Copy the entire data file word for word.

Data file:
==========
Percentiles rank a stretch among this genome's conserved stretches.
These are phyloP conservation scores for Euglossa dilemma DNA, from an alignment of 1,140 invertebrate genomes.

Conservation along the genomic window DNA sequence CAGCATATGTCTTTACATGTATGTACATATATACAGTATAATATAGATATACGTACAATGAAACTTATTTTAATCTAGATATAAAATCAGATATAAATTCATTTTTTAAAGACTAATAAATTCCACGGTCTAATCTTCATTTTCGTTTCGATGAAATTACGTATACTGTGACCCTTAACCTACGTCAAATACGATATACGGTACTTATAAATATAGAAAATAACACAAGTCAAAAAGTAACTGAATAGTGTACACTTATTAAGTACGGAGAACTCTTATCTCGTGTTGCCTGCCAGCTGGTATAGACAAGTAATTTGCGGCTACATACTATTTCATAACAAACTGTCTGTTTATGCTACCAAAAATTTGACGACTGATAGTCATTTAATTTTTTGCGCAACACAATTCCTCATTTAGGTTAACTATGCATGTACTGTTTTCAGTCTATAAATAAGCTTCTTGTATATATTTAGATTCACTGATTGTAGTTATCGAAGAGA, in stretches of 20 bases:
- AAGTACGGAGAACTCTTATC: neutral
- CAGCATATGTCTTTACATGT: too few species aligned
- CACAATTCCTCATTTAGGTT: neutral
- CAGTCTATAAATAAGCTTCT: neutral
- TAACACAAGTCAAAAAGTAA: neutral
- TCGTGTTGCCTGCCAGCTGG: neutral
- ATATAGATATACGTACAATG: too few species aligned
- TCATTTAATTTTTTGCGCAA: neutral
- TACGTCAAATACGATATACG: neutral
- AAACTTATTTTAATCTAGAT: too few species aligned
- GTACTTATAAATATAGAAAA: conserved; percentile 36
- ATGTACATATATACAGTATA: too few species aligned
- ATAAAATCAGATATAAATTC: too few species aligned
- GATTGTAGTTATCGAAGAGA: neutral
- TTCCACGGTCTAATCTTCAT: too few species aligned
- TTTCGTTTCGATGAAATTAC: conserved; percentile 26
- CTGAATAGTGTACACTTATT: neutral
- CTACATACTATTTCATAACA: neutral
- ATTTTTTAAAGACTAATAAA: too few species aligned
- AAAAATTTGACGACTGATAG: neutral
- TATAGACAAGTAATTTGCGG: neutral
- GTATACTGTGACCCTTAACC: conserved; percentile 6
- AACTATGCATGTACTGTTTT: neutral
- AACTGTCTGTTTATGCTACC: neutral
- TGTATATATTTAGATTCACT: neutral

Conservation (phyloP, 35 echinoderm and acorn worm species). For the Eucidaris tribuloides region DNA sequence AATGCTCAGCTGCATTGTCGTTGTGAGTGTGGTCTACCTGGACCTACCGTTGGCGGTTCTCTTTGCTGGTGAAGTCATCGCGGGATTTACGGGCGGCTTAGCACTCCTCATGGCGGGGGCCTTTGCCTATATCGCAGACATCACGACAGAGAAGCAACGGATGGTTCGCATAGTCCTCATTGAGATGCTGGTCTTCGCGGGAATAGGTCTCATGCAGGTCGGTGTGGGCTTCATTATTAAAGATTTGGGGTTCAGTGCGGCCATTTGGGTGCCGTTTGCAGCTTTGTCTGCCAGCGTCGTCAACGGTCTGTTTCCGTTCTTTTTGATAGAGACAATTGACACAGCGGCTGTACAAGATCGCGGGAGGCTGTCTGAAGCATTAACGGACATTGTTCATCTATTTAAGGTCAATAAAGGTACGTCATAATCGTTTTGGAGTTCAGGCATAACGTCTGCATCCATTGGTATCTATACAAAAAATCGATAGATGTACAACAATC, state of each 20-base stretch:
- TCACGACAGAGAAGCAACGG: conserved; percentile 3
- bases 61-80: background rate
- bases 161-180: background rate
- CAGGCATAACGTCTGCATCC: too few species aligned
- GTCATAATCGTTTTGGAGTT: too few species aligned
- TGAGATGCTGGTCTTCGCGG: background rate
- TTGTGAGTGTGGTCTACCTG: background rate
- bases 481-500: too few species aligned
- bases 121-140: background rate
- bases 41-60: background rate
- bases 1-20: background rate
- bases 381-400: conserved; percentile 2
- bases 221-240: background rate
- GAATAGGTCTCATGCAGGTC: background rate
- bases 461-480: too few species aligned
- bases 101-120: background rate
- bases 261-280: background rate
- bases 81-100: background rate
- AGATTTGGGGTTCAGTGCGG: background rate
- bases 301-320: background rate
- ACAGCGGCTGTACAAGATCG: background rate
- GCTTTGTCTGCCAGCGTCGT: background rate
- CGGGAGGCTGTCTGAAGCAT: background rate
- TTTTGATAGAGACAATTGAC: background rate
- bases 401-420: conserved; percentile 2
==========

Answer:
Percentiles rank a stretch among this genome's conserved stretches.
These are phyloP conservation scores for Euglossa dilemma DNA, from an alignment of 1,140 invertebrate genomes.

Conservation along the genomic window DNA sequence CAGCATATGTCTTTACATGTATGTACATATATACAGTATAATATAGATATACGTACAATGAAACTTATTTTAATCTAGATATAAAATCAGATATAAATTCATTTTTTAAAGACTAATAAATTCCACGGTCTAATCTTCATTTTCGTTTCGATGAAATTACGTATACTGTGACCCTTAACCTACGTCAAATACGATATACGGTACTTATAAATATAGAAAATAACACAAGTCAAAAAGTAACTGAATAGTGTACACTTATTAAGTACGGAGAACTCTTATCTCGTGTTGCCTGCCAGCTGGTATAGACAAGTAATTTGCGGCTACATACTATTTCATAACAAACTGTCTGTTTATGCTACCAAAAATTTGACGACTGATAGTCATTTAATTTTTTGCGCAACACAATTCCTCATTTAGGTTAACTATGCATGTACTGTTTTCAGTCTATAAATAAGCTTCTTGTATATATTTAGATTCACTGATTGTAGTTATCGAAGAGA, in stretches of 20 bases:
- AAGTACGGAGAACTCTTATC: neutral
- CAGCATATGTCTTTACATGT: too few species aligned
- CACAATTCCTCATTTAGGTT: neutral
- CAGTCTATAAATAAGCTTCT: neutral
- TAACACAAGTCAAAAAGTAA: neutral
- TCGTGTTGCCTGCCAGCTGG: neutral
- ATATAGATATACGTACAATG: too few species aligned
- TCATTTAATTTTTTGCGCAA: neutral
- TACGTCAAATACGATATACG: neutral
- AAACTTATTTTAATCTAGAT: too few species aligned
- GTACTTATAAATATAGAAAA: conserved; percentile 36
- ATGTACATATATACAGTATA: too few species aligned
- ATAAAATCAGATATAAATTC: too few species aligned
- GATTGTAGTTATCGAAGAGA: neutral
- TTCCACGGTCTAATCTTCAT: too few species aligned
- TTTCGTTTCGATGAAATTAC: conserved; percentile 26
- CTGAATAGTGTACACTTATT: neutral
- CTACATACTATTTCATAACA: neutral
- ATTTTTTAAAGACTAATAAA: too few species aligned
- AAAAATTTGACGACTGATAG: neutral
- TATAGACAAGTAATTTGCGG: neutral
- GTATACTGTGACCCTTAACC: conserved; percentile 6
- AACTATGCATGTACTGTTTT: neutral
- AACTGTCTGTTTATGCTACC: neutral
- TGTATATATTTAGATTCACT: neutral

Conservation (phyloP, 35 echinoderm and acorn worm species). For the Eucidaris tribuloides region DNA sequence AATGCTCAGCTGCATTGTCGTTGTGAGTGTGGTCTACCTGGACCTACCGTTGGCGGTTCTCTTTGCTGGTGAAGTCATCGCGGGATTTACGGGCGGCTTAGCACTCCTCATGGCGGGGGCCTTTGCCTATATCGCAGACATCACGACAGAGAAGCAACGGATGGTTCGCATAGTCCTCATTGAGATGCTGGTCTTCGCGGGAATAGGTCTCATGCAGGTCGGTGTGGGCTTCATTATTAAAGATTTGGGGTTCAGTGCGGCCATTTGGGTGCCGTTTGCAGCTTTGTCTGCCAGCGTCGTCAACGGTCTGTTTCCGTTCTTTTTGATAGAGACAATTGACACAGCGGCTGTACAAGATCGCGGGAGGCTGTCTGAAGCATTAACGGACATTGTTCATCTATTTAAGGTCAATAAAGGTACGTCATAATCGTTTTGGAGTTCAGGCATAACGTCTGCATCCATTGGTATCTATACAAAAAATCGATAGATGTACAACAATC, state of each 20-base stretch:
- TCACGACAGAGAAGCAACGG: conserved; percentile 3
- bases 61-80: background rate
- bases 161-180: background rate
- CAGGCATAACGTCTGCATCC: too few species aligned
- GTCATAATCGTTTTGGAGTT: too few species aligned
- TGAGATGCTGGTCTTCGCGG: background rate
- TTGTGAGTGTGGTCTACCTG: background rate
- bases 481-500: too few species aligned
- bases 121-140: background rate
- bases 41-60: background rate
- bases 1-20: background rate
- bases 381-400: conserved; percentile 2
- bases 221-240: background rate
- GAATAGGTCTCATGCAGGTC: background rate
- bases 461-480: too few species aligned
- bases 101-120: background rate
- bases 261-280: background rate
- bases 81-100: background rate
- AGATTTGGGGTTCAGTGCGG: background rate
- bases 301-320: background rate
- ACAGCGGCTGTACAAGATCG: background rate
- GCTTTGTCTGCCAGCGTCGT: background rate
- CGGGAGGCTGTCTGAAGCAT: background rate
- TTTTGATAGAGACAATTGAC: background rate
- bases 401-420: conserved; percentile 2